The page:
‘Guardians’ leans on strong character development and impact
This review contains minor spoilers for the film.
“Guardians of the Galaxy Vol. 2” is the first of the Marvel Studios’ trio of blockbusters for 2017. A direct sequel to Writer/Director James Gunn’s breakout hit, “Guardians of the Galaxy Vol. 2” sees all our favorite heroes return with the addition of Peter Quil’s (Chris Pratt) father, Ego (Kurt Russel) and his assistant Mantis (Pom Klementieff). After narrowly escaping an easily avoidable conflict with the Sovereign, lead by the cold and assertive Ayesha (Elizabeth Debicki), the Guardians meet Ego, an extremely powerful celestial who claims to be Quil’s father.
Overall the film is a character-driven, easter-egg paradise with some amazing visuals.
“Vol. 2” leans on all of the strengths of its predecessor while maintaining a refreshing sense of originality. After examining successful sequels of the same genre, such as “The Empire Strikes Back” and “Star Trek II: The Wrath of Khan,” Gunn was able to formulate the space opera in a sure-fire way which would allow the characters to grow. And grow they did.
This film leans heavily on character development, nearly to the point of sacrificing plot. Although the story is generic in it’s most basic explanation (long-lost ally turns out not to be who we expected), it is the amount of character growth we witness that puts this film on the same league as the original. Over the couple months since their last on-screen adventure, the Guardians have changed. Starlord has filled the shoes of the leadership position, Gamora (Zoe Saldana) has lowered her defenses, Rocket (Bradley Cooper) is more open to feeling emotion, Drax (Dave Bautista) has expanded his sense of humor, and Baby Groot (Vin Diesel) is…a baby.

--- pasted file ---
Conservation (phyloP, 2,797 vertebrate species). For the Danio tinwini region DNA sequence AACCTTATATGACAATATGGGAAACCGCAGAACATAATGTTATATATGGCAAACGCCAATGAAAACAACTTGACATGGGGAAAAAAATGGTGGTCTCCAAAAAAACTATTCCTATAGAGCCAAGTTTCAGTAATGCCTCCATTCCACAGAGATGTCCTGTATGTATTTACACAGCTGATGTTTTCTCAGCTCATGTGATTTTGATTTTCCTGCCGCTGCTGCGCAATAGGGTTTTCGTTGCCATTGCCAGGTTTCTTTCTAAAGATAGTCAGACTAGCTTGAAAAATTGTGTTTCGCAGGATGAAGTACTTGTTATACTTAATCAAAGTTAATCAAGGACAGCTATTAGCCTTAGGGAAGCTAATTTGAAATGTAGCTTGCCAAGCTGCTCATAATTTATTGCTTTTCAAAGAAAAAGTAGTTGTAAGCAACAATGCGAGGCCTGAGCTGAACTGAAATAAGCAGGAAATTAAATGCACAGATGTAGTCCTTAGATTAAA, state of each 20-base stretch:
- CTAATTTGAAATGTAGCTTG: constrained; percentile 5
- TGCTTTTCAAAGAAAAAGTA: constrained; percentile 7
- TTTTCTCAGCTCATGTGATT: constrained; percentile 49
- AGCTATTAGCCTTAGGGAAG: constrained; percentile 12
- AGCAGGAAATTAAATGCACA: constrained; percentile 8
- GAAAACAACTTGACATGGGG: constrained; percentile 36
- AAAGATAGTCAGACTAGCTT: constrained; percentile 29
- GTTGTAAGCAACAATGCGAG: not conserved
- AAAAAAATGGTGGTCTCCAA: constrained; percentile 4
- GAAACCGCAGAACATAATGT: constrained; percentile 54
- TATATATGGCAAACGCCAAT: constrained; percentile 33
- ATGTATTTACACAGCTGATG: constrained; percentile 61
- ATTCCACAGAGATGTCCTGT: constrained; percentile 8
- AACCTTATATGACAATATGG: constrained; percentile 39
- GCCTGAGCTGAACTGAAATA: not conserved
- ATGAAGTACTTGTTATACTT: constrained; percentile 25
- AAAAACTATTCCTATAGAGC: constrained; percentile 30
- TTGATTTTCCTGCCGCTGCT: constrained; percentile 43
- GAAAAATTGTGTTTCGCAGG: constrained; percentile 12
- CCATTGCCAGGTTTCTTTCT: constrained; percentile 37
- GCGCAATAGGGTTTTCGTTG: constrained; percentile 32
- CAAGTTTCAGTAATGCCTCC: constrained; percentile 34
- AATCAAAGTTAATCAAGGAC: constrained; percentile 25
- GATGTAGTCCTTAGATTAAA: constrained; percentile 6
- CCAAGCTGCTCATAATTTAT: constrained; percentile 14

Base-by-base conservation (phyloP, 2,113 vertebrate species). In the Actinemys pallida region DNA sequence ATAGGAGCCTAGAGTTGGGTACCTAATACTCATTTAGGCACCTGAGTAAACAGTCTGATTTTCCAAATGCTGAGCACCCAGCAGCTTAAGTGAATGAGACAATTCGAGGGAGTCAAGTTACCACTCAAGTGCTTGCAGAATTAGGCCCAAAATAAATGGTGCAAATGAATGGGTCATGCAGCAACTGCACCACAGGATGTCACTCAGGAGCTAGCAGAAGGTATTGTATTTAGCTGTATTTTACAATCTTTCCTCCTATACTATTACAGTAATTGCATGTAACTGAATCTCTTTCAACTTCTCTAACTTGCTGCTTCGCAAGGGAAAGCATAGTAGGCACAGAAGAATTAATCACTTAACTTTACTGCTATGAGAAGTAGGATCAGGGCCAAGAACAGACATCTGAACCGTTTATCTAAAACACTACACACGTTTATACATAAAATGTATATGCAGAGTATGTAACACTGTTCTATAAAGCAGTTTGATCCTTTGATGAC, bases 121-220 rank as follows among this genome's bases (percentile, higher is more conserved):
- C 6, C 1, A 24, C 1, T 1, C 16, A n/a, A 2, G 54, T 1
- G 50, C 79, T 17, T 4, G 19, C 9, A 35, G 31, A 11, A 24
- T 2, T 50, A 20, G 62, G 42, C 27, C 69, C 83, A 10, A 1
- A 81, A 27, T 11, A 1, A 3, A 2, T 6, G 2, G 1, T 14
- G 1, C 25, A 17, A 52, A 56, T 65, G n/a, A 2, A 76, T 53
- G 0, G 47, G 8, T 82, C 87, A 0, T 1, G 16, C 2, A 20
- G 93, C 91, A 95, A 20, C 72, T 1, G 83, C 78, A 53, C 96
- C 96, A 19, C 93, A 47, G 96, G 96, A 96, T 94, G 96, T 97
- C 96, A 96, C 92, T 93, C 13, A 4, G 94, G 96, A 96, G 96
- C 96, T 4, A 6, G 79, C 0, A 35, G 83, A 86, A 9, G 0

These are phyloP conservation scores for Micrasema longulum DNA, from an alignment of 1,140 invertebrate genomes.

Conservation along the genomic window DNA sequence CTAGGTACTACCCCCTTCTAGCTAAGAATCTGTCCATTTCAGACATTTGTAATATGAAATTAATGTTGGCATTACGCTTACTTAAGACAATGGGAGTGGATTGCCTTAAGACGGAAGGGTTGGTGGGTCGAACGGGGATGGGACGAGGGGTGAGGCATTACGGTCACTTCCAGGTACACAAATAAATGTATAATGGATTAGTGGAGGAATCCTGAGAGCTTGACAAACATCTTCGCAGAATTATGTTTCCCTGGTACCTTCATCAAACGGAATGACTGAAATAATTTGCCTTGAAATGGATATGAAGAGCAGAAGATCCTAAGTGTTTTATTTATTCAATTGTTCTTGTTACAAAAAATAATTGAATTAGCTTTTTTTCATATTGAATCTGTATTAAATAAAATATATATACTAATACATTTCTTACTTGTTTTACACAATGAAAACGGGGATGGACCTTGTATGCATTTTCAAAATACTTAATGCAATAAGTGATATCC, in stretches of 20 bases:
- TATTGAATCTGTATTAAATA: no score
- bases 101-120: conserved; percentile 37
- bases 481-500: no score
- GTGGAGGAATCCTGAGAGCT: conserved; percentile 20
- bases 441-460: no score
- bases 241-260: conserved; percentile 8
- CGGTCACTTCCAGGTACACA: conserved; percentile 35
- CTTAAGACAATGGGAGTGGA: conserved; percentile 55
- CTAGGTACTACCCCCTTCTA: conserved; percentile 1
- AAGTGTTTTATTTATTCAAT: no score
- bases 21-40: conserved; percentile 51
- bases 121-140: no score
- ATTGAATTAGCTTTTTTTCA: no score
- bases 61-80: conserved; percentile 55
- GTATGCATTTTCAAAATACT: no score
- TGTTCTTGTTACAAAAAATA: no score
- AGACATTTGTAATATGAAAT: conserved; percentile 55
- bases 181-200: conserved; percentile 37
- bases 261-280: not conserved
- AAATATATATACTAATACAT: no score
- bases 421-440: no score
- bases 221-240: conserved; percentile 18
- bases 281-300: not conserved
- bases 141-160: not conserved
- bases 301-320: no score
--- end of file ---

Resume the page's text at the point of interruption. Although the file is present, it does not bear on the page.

No character has more of an impact than Michael Rooker’s Yondu. Being a long time friend of Gunn, Rooker is allowed the most dynamic arc in the film. From the rough, sarcastic Revenger we saw in the first film we now see a beaten-down, guilty father who wished he could re-claim his glory. Not to mention Yondu’s naïve quote has taken over the internet with his proud declaration “I’m Marry Poppins y’all!”
The legendary Kurt Russel fits in perfectly to the role of Ego. Seeing the hero of the ’80s in the shoes of a living planet makes you want to trust him so badly. Eventually Ego lives up to his namesake and becomes the narcissistic, psychotic villain, all without falling into the infamous Marvel antagonist curse (see our “Doctor Strange” review).
In-between the hard laughs and the stunning, and I mean STUNNING, visual effects, “Vol. 2 provides a very grounded theme of family. The Guardians have grown to become their own dysfunctional family, but the individual relationships are highlighted throughout the film. Gamora and Nebula’s (Karen Gillan) sisterhood is expanded upon in a manner that makes you sympathize with Nebula’s killer antics toward her adopted sister. Rocket’s feeling of being an outsider is both justified and put to rest by Yondu’s unveiling of his past. And most importantly Starlord’s understanding of what a father is eventually leads him to discover that he has the opportunity to fill that paternal/leadership role for his new family.
“Guardians of the Galaxy Vol. 2” is a strong comedy-action with a deep familial undertone. As Gunn describes it, it is an “indie film” disguised as a “spectacle film” and this reviewer wouldn’t have it any other way. “Vol. 2” is in theaters now, and you’ll be seeing the team again in “Avengers: Infinity War” (May 4, 2018) and in “Guardians of the Galaxy Part 3” (TBA).
Written by Rummel Medina.